NEW YORK, 2 September 2005 – UNICEF today expressed heartfelt sympathy to the families who lost homes, livelihoods and loved ones to the devastation of Hurricane Katrina, urging those affected to hang on to hope.
"Our hearts go out to all the victims of this tragedy, especially the children," said UNICEF Executive Director Ann M. Veneman. "All those who are suffering loss and despair should know that the world is with them."
Veneman, a former U.S. Secretary of Agriculture, has traveled through the affected region many times over the years and said she was astonished by the extent of the damage. "After many years at the U.S. Department of Agriculture and six months traveling the world with UNICEF, I have seen a lot of disaster areas, including areas hit by the tsunami," said Veneman. "This looks as bad as any natural disaster I've ever seen."
Based on UNICEF's experience in the tsunami and elsewhere, Veneman said that saving lives and keeping people healthy, nourished, and sheltered were likely to be the top priorities for many days to come. But she added that getting children back into some sort of school or makeshift classroom would be an important next step to ensure their emotional recovery. She praised the swift and generous action of neighboring states and communities that have already opened their schools to children displaced by the disaster.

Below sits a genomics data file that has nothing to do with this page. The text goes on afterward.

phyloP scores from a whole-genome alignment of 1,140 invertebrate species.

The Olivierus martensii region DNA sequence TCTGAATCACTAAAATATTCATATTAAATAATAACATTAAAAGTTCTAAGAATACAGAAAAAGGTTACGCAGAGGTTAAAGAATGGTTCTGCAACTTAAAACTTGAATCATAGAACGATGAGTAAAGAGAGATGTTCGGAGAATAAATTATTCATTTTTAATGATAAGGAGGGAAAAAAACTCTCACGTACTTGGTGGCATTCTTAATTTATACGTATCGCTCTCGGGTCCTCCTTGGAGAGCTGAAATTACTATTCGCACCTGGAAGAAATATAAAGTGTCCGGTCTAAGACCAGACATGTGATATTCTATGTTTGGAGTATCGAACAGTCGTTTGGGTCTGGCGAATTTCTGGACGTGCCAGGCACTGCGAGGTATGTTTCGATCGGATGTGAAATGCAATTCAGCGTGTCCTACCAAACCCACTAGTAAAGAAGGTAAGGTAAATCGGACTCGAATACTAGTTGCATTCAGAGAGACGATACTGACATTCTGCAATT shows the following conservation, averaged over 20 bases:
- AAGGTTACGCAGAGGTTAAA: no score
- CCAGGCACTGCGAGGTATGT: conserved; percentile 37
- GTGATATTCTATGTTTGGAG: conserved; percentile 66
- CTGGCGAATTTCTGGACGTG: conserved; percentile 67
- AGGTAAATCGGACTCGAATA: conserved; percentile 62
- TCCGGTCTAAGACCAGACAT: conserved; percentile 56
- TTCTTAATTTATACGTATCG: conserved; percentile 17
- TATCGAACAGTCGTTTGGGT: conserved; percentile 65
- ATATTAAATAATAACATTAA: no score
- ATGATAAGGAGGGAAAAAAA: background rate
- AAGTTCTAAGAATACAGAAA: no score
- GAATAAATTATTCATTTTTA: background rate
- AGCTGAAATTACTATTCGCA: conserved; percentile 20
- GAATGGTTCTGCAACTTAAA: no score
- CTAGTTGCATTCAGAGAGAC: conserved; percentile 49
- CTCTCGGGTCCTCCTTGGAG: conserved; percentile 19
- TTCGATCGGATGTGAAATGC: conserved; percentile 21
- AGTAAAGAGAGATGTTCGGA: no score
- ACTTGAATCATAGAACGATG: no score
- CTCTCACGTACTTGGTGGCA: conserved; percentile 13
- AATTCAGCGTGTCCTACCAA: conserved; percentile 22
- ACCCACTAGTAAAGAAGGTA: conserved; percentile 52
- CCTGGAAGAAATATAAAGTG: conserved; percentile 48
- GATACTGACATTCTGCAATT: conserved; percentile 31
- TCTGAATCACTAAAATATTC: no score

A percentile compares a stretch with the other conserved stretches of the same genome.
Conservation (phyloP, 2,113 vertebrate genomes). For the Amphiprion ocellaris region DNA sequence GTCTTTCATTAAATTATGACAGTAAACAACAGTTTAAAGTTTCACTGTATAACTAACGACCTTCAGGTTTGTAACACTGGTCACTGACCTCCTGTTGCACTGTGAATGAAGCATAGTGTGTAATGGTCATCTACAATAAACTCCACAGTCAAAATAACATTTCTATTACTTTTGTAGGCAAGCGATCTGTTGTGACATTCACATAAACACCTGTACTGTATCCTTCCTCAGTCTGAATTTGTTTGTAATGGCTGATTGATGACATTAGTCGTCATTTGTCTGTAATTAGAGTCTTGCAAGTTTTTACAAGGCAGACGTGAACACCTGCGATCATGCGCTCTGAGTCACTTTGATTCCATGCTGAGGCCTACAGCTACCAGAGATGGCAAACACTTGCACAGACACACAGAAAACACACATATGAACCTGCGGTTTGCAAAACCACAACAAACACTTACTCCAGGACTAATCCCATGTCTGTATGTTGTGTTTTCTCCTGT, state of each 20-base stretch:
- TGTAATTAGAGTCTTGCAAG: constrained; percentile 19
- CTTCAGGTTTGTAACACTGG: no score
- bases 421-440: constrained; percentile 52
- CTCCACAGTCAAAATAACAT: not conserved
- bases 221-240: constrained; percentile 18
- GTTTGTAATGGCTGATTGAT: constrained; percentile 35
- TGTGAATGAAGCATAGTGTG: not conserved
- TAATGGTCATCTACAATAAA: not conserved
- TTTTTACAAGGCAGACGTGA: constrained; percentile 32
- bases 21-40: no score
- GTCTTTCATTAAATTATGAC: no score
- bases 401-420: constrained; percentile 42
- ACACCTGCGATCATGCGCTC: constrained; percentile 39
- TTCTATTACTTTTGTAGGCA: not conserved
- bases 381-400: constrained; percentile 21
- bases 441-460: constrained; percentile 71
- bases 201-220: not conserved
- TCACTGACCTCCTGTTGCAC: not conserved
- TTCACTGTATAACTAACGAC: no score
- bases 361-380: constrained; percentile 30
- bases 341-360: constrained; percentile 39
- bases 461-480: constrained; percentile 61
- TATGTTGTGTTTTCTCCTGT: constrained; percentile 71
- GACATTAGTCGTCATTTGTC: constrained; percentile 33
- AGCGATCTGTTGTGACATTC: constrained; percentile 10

Veneman has been in touch with senior U.S. officials and said that UNICEF – along with the rest of the United Nations – is exploring how it might help. UNICEF keeps pre-packed emergency supplies in its global supply hub, for example, and a list of these items is being forwarded to the U.S. relief officials.
UNICEF urges people around the world who want to help to contribute to any of the excellent relief organizations that operate in the United States, such as the American Red Cross, the Salvation Army, Lutheran Relief, and others.
* * *
For further information:
Alfred Ironside, UNICEF New York Tel: (+1) 212 326-7261
Kate Donovan, UNICEF New York Tel: (+1) 212 326 7452
UNICEF's Allison Hickling is working as a volunteer in Texas. Read her account of the Hurricane Katrina relief effort.